Saturday, January 13, 2007

Desperate Attempt

This year, I have my whole winter wardrobe dialed in except for my footwear. No matter how comfortable the rest of my body is, my feet still get cold on the really cold days. Friday was in the teens, so before lunch I started looking around the office for things I could put in my shoes to keep my feet warmer.

I'm already wearing wool socks with a neoprene booty that goes up past my ankle. I definitely feel the warmth on the top of my foot, but I can also feel the heat being sucked out of the bottom of my shoe. I can just picture in my head the heat running out of my foot, through the cleat on my shoe, into the pedal, and down the crank.

So anyway, I looked at my coffee cup from Shady Grove, and it had a foam insulator sleeve. I scotch taped the thing to the bottom of my insole, right above the cleat. I used my other foot as the control subject...no foam. Now I'm not sure if it was my imagination, but I swear it felt just a little bit warmer under that part of my foot that had the foam. I still couldn't feel my toes when I got back from the lunch time ride, but it gave me hope. I acquired a sheet of thin packing foam, and I plan to make some insulation out of it, using my insoles as a templates. Stay tuned for the results...

Or...if anyone has a better suggestion, I'd love to hear it! I really don't want to buy $300 winter cycling shoes for conditions that only last a brief time of the year!

13 comments:

Tim said...

That's actually a very clever idea. You lose alot of heat to all that metal in the cleat/pedal connection, so your logic is right on the money.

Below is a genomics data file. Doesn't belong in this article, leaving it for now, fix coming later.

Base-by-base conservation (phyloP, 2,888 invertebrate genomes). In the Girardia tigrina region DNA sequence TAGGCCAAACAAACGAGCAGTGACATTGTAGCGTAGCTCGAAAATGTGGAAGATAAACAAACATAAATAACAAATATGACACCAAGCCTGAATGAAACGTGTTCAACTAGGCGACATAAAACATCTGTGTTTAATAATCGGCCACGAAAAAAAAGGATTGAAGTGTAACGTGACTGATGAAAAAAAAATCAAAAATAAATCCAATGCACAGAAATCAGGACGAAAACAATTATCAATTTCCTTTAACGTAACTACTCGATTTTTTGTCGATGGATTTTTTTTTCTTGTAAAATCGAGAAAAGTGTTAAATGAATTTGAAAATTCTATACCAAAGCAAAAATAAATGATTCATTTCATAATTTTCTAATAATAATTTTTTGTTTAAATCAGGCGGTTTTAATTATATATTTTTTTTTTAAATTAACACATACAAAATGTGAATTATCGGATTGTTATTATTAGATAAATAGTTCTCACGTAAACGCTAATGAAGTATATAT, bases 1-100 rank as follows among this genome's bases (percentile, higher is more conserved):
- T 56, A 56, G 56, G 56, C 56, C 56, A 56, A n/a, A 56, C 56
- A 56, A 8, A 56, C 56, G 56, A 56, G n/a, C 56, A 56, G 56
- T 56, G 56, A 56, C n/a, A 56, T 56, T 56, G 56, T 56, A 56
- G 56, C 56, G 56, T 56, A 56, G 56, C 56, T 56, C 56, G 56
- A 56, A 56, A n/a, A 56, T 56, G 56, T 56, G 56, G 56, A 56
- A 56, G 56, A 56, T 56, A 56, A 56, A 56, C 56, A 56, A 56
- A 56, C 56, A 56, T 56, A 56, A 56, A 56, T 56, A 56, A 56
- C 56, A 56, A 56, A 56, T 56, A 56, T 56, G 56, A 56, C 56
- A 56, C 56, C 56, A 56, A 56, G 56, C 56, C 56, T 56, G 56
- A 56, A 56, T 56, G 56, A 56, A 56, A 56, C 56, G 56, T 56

Another idea is to buy a wool insole, such as those they use in Sorels and other winter boots. They're relatively thin, but insulate well and keep working even when they get wet.

A lot of the riders up here (including me) simply abandon clipless pedals during winter so that we can use a fully closed shoe or boot. I use Ringle Zu-Zu pedals with all the small metal pegs that grip the bottom of my boot, and I stay on the pedals quite well.

I lose some pedaling efficiency, but my feet stay warm and I can get off the pedals instantly when I'm about to go down on ice. That's saved me from some falls.

You might also try some chemical warmers, the little stick-on pads that heat up for a few hours when exposed to air. They're disposable, though, so it kinda sucks to use them for only a short ride.

Jeff said...

I really like the idea of a wool insole. I'll have to keep my eyes open next time I'm out shopping.

I've tried platform pedals before, but used a pair of vans sneakers. I was slipping all over the snow when trying to walk in them. What kind of shoe are you using...like a hiking boot?

I'm thinking of inducing a coma until spring...a hibernation of sorts.

Tim said...

I use some pretty heavy winter boots, because my toes tend to freeze easily (I have some damage from numerous episodes of frostnip).